Sunday, December 07, 2008

The Dream, "Well and Alive"

Behind the scenes at last month's November meeting, one well-regarded Louisiana prelate didn't need much (OK, any) prodding to praise the state's wunderkind Republican governor -- Bobby Jindal, a convert from Hinduism widely mentioned as a 2012 ticket-topper -- to the heavens.

And, now, said dear bishop likely finds himself with even more to love.

In a runoff yesterday, a heavily-African American, two-thirds Democratic New Orleans district made history by electing Republican Anh "Joseph" Cao, an immigration lawyer, as the nation's first-ever member of Congress from the Vietnamese community.

Born in Saigon (now Ho Chi Minh City) and emigrated to these shores before his 10th birthday, the 41 year-old Rep.-elect unseated William Jefferson, a nine-term incumbent laid low by high-profile public corruption charges.

Oh, and Cao -- now married and a father of two -- spent several years as a Jesuit novice before leaving the Society... and served from 2003-07 on the Stateside church's top lay body, the USCCB's National Advisory Council, by appointment of the Crescent City's Archbishop Alfred Hughes.
Cao made direct reference to his improbable political ascent, seeming as astonished as anyone else.

"Never in my life did I think I could be a future congressman," he said. "The American dream is well and alive."

Though he was a relative unknown before this race, Cao was flanked Saturday night by a number of local political power brokers.

U.S. Rep. Steve Scalise, a Republican from Metairie, introduced him to screaming supporters. City Councilwomen Jackie Clarkson and Stacy Head, both Democrats, were in attendance, along with former TV news anchor Helena Moreno, who was defeated by Jefferson in the Democratic Party runoff. Several GOP party leaders, including former City Councilmen Jay Batt and Bryan Wagner, also joined the crowd.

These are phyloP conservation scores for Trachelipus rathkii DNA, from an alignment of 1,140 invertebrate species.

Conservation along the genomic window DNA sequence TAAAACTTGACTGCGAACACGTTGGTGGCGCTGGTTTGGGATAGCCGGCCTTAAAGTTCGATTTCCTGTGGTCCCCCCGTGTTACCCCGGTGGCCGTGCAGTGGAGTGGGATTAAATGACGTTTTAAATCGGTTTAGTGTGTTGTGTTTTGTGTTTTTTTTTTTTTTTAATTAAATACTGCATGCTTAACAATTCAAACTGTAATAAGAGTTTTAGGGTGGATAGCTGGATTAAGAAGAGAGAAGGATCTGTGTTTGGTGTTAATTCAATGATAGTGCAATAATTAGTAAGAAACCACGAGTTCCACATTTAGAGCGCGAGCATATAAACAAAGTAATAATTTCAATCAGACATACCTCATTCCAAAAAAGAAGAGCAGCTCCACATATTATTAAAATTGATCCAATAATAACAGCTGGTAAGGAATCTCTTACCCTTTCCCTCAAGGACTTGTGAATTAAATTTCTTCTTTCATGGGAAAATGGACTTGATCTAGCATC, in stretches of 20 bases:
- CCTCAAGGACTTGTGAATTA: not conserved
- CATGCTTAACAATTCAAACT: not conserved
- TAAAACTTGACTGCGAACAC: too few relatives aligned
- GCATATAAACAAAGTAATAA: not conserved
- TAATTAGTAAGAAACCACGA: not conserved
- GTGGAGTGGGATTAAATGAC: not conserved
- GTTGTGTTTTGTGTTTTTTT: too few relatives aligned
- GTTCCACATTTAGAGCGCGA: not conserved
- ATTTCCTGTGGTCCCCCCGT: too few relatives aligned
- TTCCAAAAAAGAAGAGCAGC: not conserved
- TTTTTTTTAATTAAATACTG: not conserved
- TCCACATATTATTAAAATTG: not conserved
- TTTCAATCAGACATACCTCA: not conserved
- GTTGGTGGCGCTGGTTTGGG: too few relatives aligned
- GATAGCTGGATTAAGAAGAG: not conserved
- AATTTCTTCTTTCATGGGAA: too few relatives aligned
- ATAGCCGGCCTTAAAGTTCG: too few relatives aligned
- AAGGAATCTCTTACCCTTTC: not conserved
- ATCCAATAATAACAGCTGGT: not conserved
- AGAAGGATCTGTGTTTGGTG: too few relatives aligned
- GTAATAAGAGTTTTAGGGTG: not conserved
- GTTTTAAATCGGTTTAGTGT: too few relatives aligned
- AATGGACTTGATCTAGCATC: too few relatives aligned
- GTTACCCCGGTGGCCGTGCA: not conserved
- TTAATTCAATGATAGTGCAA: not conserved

At Cao's side was his wheelchair-bound father, who spent seven years in a North Vietnamese prison camp during that country's civil war. In his closing, Cao offered thanks to the local immigrant community, and he made a special plea for peace in the country of his birth.

"I'd like to thank my Vietnamese community," he said, "and I'd like to encourage young Vietnamese in this country to work peacefully for a free and democratic Vietnam."...

Cao maintained a generally cordial tone during the campaign, limiting his criticism of Jefferson to questions about the congressman's effectiveness and ethics and rarely mentioning the criminal charges.

However, as election day neared, the National Republican Congressional Committee stepped in with a series of harsh mail pieces and an automated telephone call to voters that highlighted the allegations of money laundering, racketeering and bribery and labeled Jefferson as "crooked."

Organizers of Cao's campaign denied having a hand in the attack.
An influential hotspot of the Vietnamese diaspora -- the nation's first bishop from the community, Orange auxiliary Dominic Mai Luong, was once Cao's pastor -- media trailed the congressman-elect earlier today as he and his family attended Mass at New Orleans' Vietnamese church, Mary Queen of Vietnam, their home parish.

Along with the rest of the 111th Congress, Cao will be sworn in on 6 January.